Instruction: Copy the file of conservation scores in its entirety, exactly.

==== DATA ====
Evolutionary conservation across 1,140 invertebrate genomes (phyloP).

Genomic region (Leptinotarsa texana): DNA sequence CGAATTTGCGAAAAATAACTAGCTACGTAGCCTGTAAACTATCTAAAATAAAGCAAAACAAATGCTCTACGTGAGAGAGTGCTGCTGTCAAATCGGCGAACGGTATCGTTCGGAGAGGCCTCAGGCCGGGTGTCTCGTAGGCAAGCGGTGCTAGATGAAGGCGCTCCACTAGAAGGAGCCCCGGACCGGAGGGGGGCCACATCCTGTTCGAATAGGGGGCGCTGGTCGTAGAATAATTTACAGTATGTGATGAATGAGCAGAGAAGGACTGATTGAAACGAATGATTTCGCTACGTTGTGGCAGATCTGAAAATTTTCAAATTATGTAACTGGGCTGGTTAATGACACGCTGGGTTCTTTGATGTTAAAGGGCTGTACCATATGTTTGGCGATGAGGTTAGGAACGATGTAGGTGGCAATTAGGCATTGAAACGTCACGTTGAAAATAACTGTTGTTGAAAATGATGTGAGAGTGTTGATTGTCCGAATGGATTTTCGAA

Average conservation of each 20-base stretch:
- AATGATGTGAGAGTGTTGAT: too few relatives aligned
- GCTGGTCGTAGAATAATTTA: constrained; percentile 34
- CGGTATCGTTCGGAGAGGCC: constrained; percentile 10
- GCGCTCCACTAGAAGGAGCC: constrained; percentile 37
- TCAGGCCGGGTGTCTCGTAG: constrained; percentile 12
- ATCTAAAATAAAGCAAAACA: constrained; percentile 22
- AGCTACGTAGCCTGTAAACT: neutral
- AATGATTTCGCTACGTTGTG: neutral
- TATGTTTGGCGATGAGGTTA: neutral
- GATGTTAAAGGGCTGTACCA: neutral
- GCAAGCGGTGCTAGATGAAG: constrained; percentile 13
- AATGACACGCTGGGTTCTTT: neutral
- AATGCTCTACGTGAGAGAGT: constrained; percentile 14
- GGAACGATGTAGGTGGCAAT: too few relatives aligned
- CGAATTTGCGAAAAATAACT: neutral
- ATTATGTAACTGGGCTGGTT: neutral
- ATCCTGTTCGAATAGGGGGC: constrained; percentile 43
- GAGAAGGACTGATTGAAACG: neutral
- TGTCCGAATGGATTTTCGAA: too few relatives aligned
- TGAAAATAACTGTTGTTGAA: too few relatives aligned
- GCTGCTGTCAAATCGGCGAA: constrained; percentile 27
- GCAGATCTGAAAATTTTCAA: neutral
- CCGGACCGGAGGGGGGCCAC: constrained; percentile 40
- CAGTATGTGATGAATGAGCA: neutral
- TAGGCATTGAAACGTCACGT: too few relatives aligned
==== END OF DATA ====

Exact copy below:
Evolutionary conservation across 1,140 invertebrate genomes (phyloP).

Genomic region (Leptinotarsa texana): DNA sequence CGAATTTGCGAAAAATAACTAGCTACGTAGCCTGTAAACTATCTAAAATAAAGCAAAACAAATGCTCTACGTGAGAGAGTGCTGCTGTCAAATCGGCGAACGGTATCGTTCGGAGAGGCCTCAGGCCGGGTGTCTCGTAGGCAAGCGGTGCTAGATGAAGGCGCTCCACTAGAAGGAGCCCCGGACCGGAGGGGGGCCACATCCTGTTCGAATAGGGGGCGCTGGTCGTAGAATAATTTACAGTATGTGATGAATGAGCAGAGAAGGACTGATTGAAACGAATGATTTCGCTACGTTGTGGCAGATCTGAAAATTTTCAAATTATGTAACTGGGCTGGTTAATGACACGCTGGGTTCTTTGATGTTAAAGGGCTGTACCATATGTTTGGCGATGAGGTTAGGAACGATGTAGGTGGCAATTAGGCATTGAAACGTCACGTTGAAAATAACTGTTGTTGAAAATGATGTGAGAGTGTTGATTGTCCGAATGGATTTTCGAA

Average conservation of each 20-base stretch:
- AATGATGTGAGAGTGTTGAT: too few relatives aligned
- GCTGGTCGTAGAATAATTTA: constrained; percentile 34
- CGGTATCGTTCGGAGAGGCC: constrained; percentile 10
- GCGCTCCACTAGAAGGAGCC: constrained; percentile 37
- TCAGGCCGGGTGTCTCGTAG: constrained; percentile 12
- ATCTAAAATAAAGCAAAACA: constrained; percentile 22
- AGCTACGTAGCCTGTAAACT: neutral
- AATGATTTCGCTACGTTGTG: neutral
- TATGTTTGGCGATGAGGTTA: neutral
- GATGTTAAAGGGCTGTACCA: neutral
- GCAAGCGGTGCTAGATGAAG: constrained; percentile 13
- AATGACACGCTGGGTTCTTT: neutral
- AATGCTCTACGTGAGAGAGT: constrained; percentile 14
- GGAACGATGTAGGTGGCAAT: too few relatives aligned
- CGAATTTGCGAAAAATAACT: neutral
- ATTATGTAACTGGGCTGGTT: neutral
- ATCCTGTTCGAATAGGGGGC: constrained; percentile 43
- GAGAAGGACTGATTGAAACG: neutral
- TGTCCGAATGGATTTTCGAA: too few relatives aligned
- TGAAAATAACTGTTGTTGAA: too few relatives aligned
- GCTGCTGTCAAATCGGCGAA: constrained; percentile 27
- GCAGATCTGAAAATTTTCAA: neutral
- CCGGACCGGAGGGGGGCCAC: constrained; percentile 40
- CAGTATGTGATGAATGAGCA: neutral
- TAGGCATTGAAACGTCACGT: too few relatives aligned